Lastly, each of the fuzzy automata in the next generation population is evaluated for performance 38 in view of the given separation problem. In a preferred embodiment, each fuzzy automaton is evaluated using the above-described fitness function. If one of the fuzzy automata exceeds some predefined performance threshold (e.g., a minimum diagonal dominance value), then algorithm is complete, thereby yielding a near-optimal fuzzy automaton 40 for the given separation problem. On the other hand, if none of the fuzzy automata in the next-generation population exceeded the performance threshold, then the process is repeated starting with the next-generation population serving as the input to the mutation operation. The genetic algorithm of the present invention can be repeated until at least one fuzzy automaton exceeds the performance threshold associated with the given separation problem. As will be apparent to one skilled in the art, employing a genetic algorithm having the basic elements of mutation, reproduction of the fittest, and crossover guarantees convergence upon a near-optimal solution for the given separation problem. While the above description of the present invention has been provided with reference to a particular genetic algorithm, there are other known generation-level genetic operations (e.g., blended crossover, gray coding, etc.) which may be incorporated into the overall framework of the present invention.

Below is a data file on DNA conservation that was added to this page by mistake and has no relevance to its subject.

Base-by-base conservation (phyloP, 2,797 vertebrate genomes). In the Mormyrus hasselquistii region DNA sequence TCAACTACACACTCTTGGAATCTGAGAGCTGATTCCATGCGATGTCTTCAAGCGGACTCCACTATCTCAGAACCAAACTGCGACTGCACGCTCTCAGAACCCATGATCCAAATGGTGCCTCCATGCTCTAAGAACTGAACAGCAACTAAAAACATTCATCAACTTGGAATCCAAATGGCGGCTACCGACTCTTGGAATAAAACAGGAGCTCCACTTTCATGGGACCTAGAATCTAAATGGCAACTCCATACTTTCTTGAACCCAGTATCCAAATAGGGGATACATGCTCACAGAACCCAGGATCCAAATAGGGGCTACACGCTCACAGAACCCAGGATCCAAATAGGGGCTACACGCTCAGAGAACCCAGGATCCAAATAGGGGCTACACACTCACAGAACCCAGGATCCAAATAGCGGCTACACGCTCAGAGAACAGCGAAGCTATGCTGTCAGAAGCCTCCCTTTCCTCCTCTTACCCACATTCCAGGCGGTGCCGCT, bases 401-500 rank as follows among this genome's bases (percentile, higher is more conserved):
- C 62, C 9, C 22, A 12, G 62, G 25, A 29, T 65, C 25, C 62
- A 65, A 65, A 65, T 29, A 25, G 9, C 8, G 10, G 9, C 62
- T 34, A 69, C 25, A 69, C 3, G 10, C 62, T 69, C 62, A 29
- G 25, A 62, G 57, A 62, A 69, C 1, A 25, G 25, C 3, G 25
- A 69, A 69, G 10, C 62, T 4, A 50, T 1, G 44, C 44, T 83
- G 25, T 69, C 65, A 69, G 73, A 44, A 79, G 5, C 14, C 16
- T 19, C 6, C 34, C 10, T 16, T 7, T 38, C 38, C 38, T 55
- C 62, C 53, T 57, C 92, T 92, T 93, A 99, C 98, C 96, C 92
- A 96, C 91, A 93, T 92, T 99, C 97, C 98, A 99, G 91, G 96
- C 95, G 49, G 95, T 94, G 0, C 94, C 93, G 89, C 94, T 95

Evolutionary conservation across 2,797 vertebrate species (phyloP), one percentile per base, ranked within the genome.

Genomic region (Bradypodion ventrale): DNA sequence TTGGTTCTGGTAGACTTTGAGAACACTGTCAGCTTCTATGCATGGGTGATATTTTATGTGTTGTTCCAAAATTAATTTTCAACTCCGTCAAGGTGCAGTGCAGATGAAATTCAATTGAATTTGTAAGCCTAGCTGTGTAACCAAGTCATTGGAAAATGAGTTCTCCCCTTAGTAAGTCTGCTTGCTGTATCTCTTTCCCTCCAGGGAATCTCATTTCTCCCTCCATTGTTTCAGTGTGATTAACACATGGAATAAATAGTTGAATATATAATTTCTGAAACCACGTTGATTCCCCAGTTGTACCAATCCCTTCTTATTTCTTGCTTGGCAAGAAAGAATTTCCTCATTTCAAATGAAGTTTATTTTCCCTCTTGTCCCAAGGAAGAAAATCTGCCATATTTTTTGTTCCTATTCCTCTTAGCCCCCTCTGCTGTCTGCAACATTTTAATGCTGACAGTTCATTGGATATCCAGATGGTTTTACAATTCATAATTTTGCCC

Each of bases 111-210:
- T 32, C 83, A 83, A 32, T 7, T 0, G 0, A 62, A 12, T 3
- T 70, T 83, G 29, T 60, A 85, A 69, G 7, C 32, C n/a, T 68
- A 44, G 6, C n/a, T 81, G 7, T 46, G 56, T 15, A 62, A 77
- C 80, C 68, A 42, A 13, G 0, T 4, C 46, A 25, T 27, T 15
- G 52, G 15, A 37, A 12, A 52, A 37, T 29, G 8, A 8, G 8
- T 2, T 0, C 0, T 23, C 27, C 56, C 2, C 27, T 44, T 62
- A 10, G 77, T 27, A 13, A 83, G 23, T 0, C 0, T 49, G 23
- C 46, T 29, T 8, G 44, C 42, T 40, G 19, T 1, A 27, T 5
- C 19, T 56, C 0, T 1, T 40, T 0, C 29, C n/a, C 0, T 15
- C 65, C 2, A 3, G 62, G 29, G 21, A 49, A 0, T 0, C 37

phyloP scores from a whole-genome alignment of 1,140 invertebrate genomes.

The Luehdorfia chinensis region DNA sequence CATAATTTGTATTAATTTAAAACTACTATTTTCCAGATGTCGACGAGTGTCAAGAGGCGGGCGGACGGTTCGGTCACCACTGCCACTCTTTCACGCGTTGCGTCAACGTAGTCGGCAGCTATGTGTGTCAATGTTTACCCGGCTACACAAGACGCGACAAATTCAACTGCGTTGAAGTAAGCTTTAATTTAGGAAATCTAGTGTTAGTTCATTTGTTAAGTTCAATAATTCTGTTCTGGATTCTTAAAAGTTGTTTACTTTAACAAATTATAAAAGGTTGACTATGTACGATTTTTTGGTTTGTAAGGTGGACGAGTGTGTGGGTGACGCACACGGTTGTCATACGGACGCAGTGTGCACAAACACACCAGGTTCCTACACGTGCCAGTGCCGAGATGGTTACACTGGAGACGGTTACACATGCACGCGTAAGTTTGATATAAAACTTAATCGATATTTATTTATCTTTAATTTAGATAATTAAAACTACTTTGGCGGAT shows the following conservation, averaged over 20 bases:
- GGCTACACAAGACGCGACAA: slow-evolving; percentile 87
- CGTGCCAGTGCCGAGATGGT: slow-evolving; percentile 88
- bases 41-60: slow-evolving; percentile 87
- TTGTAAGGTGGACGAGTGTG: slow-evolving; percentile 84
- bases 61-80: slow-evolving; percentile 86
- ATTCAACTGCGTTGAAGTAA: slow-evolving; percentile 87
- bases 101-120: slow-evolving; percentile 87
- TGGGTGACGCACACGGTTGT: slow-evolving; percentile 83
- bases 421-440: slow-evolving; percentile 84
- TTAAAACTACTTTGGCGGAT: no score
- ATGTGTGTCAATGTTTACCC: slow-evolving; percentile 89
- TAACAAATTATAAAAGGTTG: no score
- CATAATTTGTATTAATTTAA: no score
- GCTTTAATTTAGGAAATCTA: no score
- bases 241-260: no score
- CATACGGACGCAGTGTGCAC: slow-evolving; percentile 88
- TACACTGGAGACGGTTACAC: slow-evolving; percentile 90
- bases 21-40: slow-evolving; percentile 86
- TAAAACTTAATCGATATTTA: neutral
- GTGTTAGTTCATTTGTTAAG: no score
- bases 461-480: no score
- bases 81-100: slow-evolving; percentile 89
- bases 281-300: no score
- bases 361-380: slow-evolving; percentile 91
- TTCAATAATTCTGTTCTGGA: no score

A signal environment, ε(τ), will typically evolve over time. For an individual signal in the environment, the time variable t may be used to designate “fast time”. However, the signal environment will ordinarily evolve over “slow time” τ (which may also be referred to as epoch). Accordingly, the separation problem Σ(τ) will also typically evolve over time.